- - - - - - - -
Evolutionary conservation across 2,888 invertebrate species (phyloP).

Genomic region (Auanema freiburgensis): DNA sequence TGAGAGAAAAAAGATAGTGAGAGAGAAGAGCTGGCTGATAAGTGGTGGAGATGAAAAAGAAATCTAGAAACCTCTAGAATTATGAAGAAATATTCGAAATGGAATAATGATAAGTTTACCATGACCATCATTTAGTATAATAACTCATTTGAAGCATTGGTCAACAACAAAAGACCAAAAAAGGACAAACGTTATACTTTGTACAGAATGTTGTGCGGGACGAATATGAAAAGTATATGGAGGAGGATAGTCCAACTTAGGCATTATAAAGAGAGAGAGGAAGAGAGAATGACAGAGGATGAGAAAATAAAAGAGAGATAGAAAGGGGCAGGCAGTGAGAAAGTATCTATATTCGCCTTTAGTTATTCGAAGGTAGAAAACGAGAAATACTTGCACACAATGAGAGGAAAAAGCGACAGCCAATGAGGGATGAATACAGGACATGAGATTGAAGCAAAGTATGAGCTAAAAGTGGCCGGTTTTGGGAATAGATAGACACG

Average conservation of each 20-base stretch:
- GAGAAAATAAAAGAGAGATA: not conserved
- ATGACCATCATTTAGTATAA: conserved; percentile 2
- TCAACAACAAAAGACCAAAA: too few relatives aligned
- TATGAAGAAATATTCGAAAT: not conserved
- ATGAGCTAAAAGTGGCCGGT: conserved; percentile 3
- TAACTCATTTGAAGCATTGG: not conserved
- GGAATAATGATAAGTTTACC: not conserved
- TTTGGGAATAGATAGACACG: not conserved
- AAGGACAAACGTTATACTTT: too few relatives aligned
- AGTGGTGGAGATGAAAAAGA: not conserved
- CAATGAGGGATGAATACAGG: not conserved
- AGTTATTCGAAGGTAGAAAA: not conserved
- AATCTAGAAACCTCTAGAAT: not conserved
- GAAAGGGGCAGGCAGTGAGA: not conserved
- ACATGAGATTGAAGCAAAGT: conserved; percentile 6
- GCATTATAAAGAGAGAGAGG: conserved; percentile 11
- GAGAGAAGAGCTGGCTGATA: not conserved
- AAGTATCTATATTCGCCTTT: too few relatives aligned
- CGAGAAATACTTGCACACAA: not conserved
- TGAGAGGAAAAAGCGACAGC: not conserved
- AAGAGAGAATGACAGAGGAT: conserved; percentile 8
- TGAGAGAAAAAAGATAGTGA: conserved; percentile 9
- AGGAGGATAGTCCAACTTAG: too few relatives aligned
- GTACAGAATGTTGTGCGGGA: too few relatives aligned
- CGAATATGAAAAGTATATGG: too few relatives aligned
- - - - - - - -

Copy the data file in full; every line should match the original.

Evolutionary conservation across 2,888 invertebrate species (phyloP).

Genomic region (Auanema freiburgensis): DNA sequence TGAGAGAAAAAAGATAGTGAGAGAGAAGAGCTGGCTGATAAGTGGTGGAGATGAAAAAGAAATCTAGAAACCTCTAGAATTATGAAGAAATATTCGAAATGGAATAATGATAAGTTTACCATGACCATCATTTAGTATAATAACTCATTTGAAGCATTGGTCAACAACAAAAGACCAAAAAAGGACAAACGTTATACTTTGTACAGAATGTTGTGCGGGACGAATATGAAAAGTATATGGAGGAGGATAGTCCAACTTAGGCATTATAAAGAGAGAGAGGAAGAGAGAATGACAGAGGATGAGAAAATAAAAGAGAGATAGAAAGGGGCAGGCAGTGAGAAAGTATCTATATTCGCCTTTAGTTATTCGAAGGTAGAAAACGAGAAATACTTGCACACAATGAGAGGAAAAAGCGACAGCCAATGAGGGATGAATACAGGACATGAGATTGAAGCAAAGTATGAGCTAAAAGTGGCCGGTTTTGGGAATAGATAGACACG

Average conservation of each 20-base stretch:
- GAGAAAATAAAAGAGAGATA: not conserved
- ATGACCATCATTTAGTATAA: conserved; percentile 2
- TCAACAACAAAAGACCAAAA: too few relatives aligned
- TATGAAGAAATATTCGAAAT: not conserved
- ATGAGCTAAAAGTGGCCGGT: conserved; percentile 3
- TAACTCATTTGAAGCATTGG: not conserved
- GGAATAATGATAAGTTTACC: not conserved
- TTTGGGAATAGATAGACACG: not conserved
- AAGGACAAACGTTATACTTT: too few relatives aligned
- AGTGGTGGAGATGAAAAAGA: not conserved
- CAATGAGGGATGAATACAGG: not conserved
- AGTTATTCGAAGGTAGAAAA: not conserved
- AATCTAGAAACCTCTAGAAT: not conserved
- GAAAGGGGCAGGCAGTGAGA: not conserved
- ACATGAGATTGAAGCAAAGT: conserved; percentile 6
- GCATTATAAAGAGAGAGAGG: conserved; percentile 11
- GAGAGAAGAGCTGGCTGATA: not conserved
- AAGTATCTATATTCGCCTTT: too few relatives aligned
- CGAGAAATACTTGCACACAA: not conserved
- TGAGAGGAAAAAGCGACAGC: not conserved
- AAGAGAGAATGACAGAGGAT: conserved; percentile 8
- TGAGAGAAAAAAGATAGTGA: conserved; percentile 9
- AGGAGGATAGTCCAACTTAG: too few relatives aligned
- GTACAGAATGTTGTGCGGGA: too few relatives aligned
- CGAATATGAAAAGTATATGG: too few relatives aligned